Hello my name is Kevin Arcano. My Uncle Douglas Arcano was on the Rivet Amber on June 5 1969. My Grandmother was Sara Arcano ( Doug's mother ) and my Grandfather was Nick Arcano Sr. I am just writing to you to acknowledge what a wonderful job you have done on this web site. Both of Uncle Dougie's parents have past but before Sara did, I was able to show here some of the web site. She was a little emotional and still was feeling the loss of her son but she did say that it helped with some "closure". It did my heart good to see her show interest in this site, enough that she wrote it down and started to give it out to the rest of the family. I am not sure if some of my other family members have tried to contact you? If they have or have not I personally would like to thank you for doing such a thorough job in the explanation of who, what and where.

Kevin Arcano , nephew to Sgt Douglas Arcano

Gerald Walker
Sat, Mar 13, 2010, 5:27pm (CST+1)

Hi King,
I came across the picture of aircraft 62-4137 when was with MATS. Since it later became RC-135E RIVET AMBER thought you and the recon history folks might like to have it.

I flew with the 82SRS at Kadena from '69-'72 and then assigned to the SRC for 4 years.

Thanks for all your recon history work.

Gerald Walker

Click Here for photo.

Wayne A. Robins
Mon, Mar 22, 2010, 5:38am

Mr. Hawes
My name is Wayne Robins and I was stationed at Eielson AFB with the 6985th ESS from 1982 to 1984 as an Airborne Maintenance Technician flying on the Cobra Ball (aircraft 663). My very first flight was April 18 1982.  I have a Cobra Ball patch given to me by another AMT named Marcus Forbes. That patch is one of my most treasured in my collection.  I was on the mission (returning back to Shemya on 663) on 1 September 1983 when KAL 007 was shot down.  As I remember the Navigator called out an aircraft flying passed our right wing and I and my student looked out the window by the crew rest seats in the aft of the airplane and thought we saw navigation lights pass us by. We didn't know the extent of what happened till we landed and our AMS told us what happened.  I enjoyed the read!! Glad to be a part of the mission! I retired in 2000 and now work at the plant in Greenville Tx. I started as a Test Engineer and one of the first planes that I helped work on was 663.  Brought back a lot of memories!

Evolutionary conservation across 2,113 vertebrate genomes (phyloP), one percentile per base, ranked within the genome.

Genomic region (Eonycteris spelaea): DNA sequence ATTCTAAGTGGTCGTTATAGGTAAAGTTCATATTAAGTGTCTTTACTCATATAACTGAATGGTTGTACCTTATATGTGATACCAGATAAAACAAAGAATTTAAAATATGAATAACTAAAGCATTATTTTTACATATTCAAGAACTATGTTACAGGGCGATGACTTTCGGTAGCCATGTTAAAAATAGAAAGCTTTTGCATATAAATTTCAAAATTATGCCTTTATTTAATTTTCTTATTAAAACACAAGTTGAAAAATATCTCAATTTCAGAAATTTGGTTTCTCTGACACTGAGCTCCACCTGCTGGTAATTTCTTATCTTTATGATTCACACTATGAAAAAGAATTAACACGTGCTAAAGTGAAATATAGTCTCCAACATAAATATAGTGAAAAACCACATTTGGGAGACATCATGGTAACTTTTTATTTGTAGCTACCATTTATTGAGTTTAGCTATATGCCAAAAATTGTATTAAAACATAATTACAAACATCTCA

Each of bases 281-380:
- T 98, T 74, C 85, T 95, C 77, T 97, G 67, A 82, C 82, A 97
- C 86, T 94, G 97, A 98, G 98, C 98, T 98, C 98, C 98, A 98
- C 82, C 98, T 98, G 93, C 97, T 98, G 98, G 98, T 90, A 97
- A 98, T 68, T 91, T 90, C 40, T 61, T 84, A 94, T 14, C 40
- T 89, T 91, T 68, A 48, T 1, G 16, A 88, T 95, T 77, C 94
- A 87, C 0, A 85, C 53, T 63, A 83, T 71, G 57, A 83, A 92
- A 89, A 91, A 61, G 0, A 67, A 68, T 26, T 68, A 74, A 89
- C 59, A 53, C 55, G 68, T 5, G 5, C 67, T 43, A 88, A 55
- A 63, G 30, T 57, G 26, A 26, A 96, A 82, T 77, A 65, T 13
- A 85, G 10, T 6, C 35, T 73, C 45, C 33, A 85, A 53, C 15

Thanks Again
Wayne A. Robins MSgt USAF (Ret)

Jim Sleezer
Wed, Apr 28, 2010, 4:40pm

I just discovered your website.  I've wondered about things ever since I saw a couple of paragraphs in the Milwaukee Sentinel in June 1969.  One of my planes was missing and that's about all I knew until today.

I'm not sure what made me do a Google search today but I'm glad I did.  Great site. 
I arrived at Eielson AFB December 31, 1965 and spent my first "tour" on Shemya the three weeks before Wanda Belle went off station for repairs and modifications in 1967.  I loved the rock and when Rivet Ball returned three months later, I volunteered to spend the rest of my time in Alaska doing two or three week rotations to "APO Seattle 98737."  When Amber arrived, I flip-flopped between Amber and Ball and an occasional week at Eielson.  I deployed with the bird to Johnson Island in May-June 1967 and never returned to Shemya.  Soon after returning to Eielson, I left the 6985th to return to college.   

I cut the original stencil for the witch silhouette on Page 10.  It was first applied to Ball.  Soon after we stenciled a moon to indicate success we were directed to remove them as they could provide classified information!  My patch had a much more shapely witch.  

Jim Sleezer, most commonly called "SLEEZ," aka Lucy, aka Spook 1.

Jenny Wonders
Wed, May 26, 2010, 8:21pm (CDT-2)

My Dearest Friend King,
Once again we are here. Another year older and another year missing our loved ones. I am so happy how you have taken your site to new "places". I love every bit of it! You have found your nitch and your passion to continue giving to the military and then some and that makes me sooo happy. I truly still believe in my heart of hearts that Dad reached out from the grave and picked "YOU" for a reason to help me. It was GOD's wish to share this many, many tales and stories...and he needed a good and truthful man to do it....and that was you. GOD BLESS YOU MY FRIEND AND MANY MORE